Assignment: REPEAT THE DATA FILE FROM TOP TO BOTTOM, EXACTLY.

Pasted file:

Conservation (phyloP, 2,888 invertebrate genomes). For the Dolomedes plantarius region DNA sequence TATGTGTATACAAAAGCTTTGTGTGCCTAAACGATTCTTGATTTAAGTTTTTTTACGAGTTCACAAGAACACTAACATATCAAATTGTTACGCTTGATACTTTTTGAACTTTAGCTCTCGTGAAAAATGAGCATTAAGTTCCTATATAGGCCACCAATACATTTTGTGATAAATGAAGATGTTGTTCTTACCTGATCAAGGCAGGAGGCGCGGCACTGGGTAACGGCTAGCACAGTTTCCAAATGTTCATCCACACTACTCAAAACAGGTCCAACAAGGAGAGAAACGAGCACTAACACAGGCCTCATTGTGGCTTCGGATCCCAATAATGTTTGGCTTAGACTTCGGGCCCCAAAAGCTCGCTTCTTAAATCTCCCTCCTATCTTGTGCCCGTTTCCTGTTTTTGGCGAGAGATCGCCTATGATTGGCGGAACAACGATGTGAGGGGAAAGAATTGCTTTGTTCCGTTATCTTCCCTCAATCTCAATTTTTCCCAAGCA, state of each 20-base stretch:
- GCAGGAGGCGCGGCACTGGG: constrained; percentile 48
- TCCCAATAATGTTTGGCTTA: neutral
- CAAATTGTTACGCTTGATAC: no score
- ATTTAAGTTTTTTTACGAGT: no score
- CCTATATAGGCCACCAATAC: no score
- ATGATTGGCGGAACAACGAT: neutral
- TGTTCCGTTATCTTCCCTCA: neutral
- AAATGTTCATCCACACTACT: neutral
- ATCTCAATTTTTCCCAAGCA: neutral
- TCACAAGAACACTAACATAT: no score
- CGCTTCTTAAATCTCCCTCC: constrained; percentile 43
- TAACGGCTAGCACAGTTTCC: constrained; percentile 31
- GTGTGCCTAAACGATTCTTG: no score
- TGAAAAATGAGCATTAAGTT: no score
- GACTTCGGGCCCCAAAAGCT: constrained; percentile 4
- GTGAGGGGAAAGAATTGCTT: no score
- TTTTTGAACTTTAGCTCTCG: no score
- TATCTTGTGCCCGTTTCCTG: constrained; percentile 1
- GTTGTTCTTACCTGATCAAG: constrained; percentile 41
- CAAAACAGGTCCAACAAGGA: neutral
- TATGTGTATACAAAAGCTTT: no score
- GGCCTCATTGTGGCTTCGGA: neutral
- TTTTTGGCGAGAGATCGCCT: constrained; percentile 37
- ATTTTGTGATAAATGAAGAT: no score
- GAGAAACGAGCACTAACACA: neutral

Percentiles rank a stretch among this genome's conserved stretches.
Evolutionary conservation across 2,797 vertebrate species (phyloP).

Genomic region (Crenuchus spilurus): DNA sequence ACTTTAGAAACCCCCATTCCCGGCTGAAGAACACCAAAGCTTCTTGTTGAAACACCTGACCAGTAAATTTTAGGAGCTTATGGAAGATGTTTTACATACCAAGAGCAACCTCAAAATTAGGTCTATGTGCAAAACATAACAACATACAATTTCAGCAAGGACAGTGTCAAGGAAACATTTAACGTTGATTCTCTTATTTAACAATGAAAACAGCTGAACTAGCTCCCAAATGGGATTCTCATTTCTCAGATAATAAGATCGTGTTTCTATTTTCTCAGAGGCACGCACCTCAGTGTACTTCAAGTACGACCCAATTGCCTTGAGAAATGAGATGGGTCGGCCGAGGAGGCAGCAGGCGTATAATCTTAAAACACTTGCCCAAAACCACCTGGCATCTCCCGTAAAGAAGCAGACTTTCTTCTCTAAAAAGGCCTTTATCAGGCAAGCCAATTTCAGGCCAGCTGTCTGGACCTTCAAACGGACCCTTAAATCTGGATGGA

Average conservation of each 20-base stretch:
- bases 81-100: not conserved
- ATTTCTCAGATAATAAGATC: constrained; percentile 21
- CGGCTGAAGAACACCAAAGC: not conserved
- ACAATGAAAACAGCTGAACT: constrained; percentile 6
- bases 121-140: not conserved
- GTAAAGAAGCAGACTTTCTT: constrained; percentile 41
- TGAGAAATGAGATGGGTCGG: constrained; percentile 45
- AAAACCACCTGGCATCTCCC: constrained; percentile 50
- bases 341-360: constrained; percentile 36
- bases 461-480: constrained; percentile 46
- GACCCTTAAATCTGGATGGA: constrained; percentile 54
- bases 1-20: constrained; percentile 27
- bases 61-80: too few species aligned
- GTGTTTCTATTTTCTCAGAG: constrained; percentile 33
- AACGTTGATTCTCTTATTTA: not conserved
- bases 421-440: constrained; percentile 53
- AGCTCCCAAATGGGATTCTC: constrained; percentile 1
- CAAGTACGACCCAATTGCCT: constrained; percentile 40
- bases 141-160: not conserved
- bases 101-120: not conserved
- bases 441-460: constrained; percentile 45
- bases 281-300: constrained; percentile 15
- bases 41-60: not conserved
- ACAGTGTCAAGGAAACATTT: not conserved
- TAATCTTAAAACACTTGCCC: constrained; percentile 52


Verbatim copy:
Conservation (phyloP, 2,888 invertebrate genomes). For the Dolomedes plantarius region DNA sequence TATGTGTATACAAAAGCTTTGTGTGCCTAAACGATTCTTGATTTAAGTTTTTTTACGAGTTCACAAGAACACTAACATATCAAATTGTTACGCTTGATACTTTTTGAACTTTAGCTCTCGTGAAAAATGAGCATTAAGTTCCTATATAGGCCACCAATACATTTTGTGATAAATGAAGATGTTGTTCTTACCTGATCAAGGCAGGAGGCGCGGCACTGGGTAACGGCTAGCACAGTTTCCAAATGTTCATCCACACTACTCAAAACAGGTCCAACAAGGAGAGAAACGAGCACTAACACAGGCCTCATTGTGGCTTCGGATCCCAATAATGTTTGGCTTAGACTTCGGGCCCCAAAAGCTCGCTTCTTAAATCTCCCTCCTATCTTGTGCCCGTTTCCTGTTTTTGGCGAGAGATCGCCTATGATTGGCGGAACAACGATGTGAGGGGAAAGAATTGCTTTGTTCCGTTATCTTCCCTCAATCTCAATTTTTCCCAAGCA, state of each 20-base stretch:
- GCAGGAGGCGCGGCACTGGG: constrained; percentile 48
- TCCCAATAATGTTTGGCTTA: neutral
- CAAATTGTTACGCTTGATAC: no score
- ATTTAAGTTTTTTTACGAGT: no score
- CCTATATAGGCCACCAATAC: no score
- ATGATTGGCGGAACAACGAT: neutral
- TGTTCCGTTATCTTCCCTCA: neutral
- AAATGTTCATCCACACTACT: neutral
- ATCTCAATTTTTCCCAAGCA: neutral
- TCACAAGAACACTAACATAT: no score
- CGCTTCTTAAATCTCCCTCC: constrained; percentile 43
- TAACGGCTAGCACAGTTTCC: constrained; percentile 31
- GTGTGCCTAAACGATTCTTG: no score
- TGAAAAATGAGCATTAAGTT: no score
- GACTTCGGGCCCCAAAAGCT: constrained; percentile 4
- GTGAGGGGAAAGAATTGCTT: no score
- TTTTTGAACTTTAGCTCTCG: no score
- TATCTTGTGCCCGTTTCCTG: constrained; percentile 1
- GTTGTTCTTACCTGATCAAG: constrained; percentile 41
- CAAAACAGGTCCAACAAGGA: neutral
- TATGTGTATACAAAAGCTTT: no score
- GGCCTCATTGTGGCTTCGGA: neutral
- TTTTTGGCGAGAGATCGCCT: constrained; percentile 37
- ATTTTGTGATAAATGAAGAT: no score
- GAGAAACGAGCACTAACACA: neutral

Percentiles rank a stretch among this genome's conserved stretches.
Evolutionary conservation across 2,797 vertebrate species (phyloP).

Genomic region (Crenuchus spilurus): DNA sequence ACTTTAGAAACCCCCATTCCCGGCTGAAGAACACCAAAGCTTCTTGTTGAAACACCTGACCAGTAAATTTTAGGAGCTTATGGAAGATGTTTTACATACCAAGAGCAACCTCAAAATTAGGTCTATGTGCAAAACATAACAACATACAATTTCAGCAAGGACAGTGTCAAGGAAACATTTAACGTTGATTCTCTTATTTAACAATGAAAACAGCTGAACTAGCTCCCAAATGGGATTCTCATTTCTCAGATAATAAGATCGTGTTTCTATTTTCTCAGAGGCACGCACCTCAGTGTACTTCAAGTACGACCCAATTGCCTTGAGAAATGAGATGGGTCGGCCGAGGAGGCAGCAGGCGTATAATCTTAAAACACTTGCCCAAAACCACCTGGCATCTCCCGTAAAGAAGCAGACTTTCTTCTCTAAAAAGGCCTTTATCAGGCAAGCCAATTTCAGGCCAGCTGTCTGGACCTTCAAACGGACCCTTAAATCTGGATGGA

Average conservation of each 20-base stretch:
- bases 81-100: not conserved
- ATTTCTCAGATAATAAGATC: constrained; percentile 21
- CGGCTGAAGAACACCAAAGC: not conserved
- ACAATGAAAACAGCTGAACT: constrained; percentile 6
- bases 121-140: not conserved
- GTAAAGAAGCAGACTTTCTT: constrained; percentile 41
- TGAGAAATGAGATGGGTCGG: constrained; percentile 45
- AAAACCACCTGGCATCTCCC: constrained; percentile 50
- bases 341-360: constrained; percentile 36
- bases 461-480: constrained; percentile 46
- GACCCTTAAATCTGGATGGA: constrained; percentile 54
- bases 1-20: constrained; percentile 27
- bases 61-80: too few species aligned
- GTGTTTCTATTTTCTCAGAG: constrained; percentile 33
- AACGTTGATTCTCTTATTTA: not conserved
- bases 421-440: constrained; percentile 53
- AGCTCCCAAATGGGATTCTC: constrained; percentile 1
- CAAGTACGACCCAATTGCCT: constrained; percentile 40
- bases 141-160: not conserved
- bases 101-120: not conserved
- bases 441-460: constrained; percentile 45
- bases 281-300: constrained; percentile 15
- bases 41-60: not conserved
- ACAGTGTCAAGGAAACATTT: not conserved
- TAATCTTAAAACACTTGCCC: constrained; percentile 52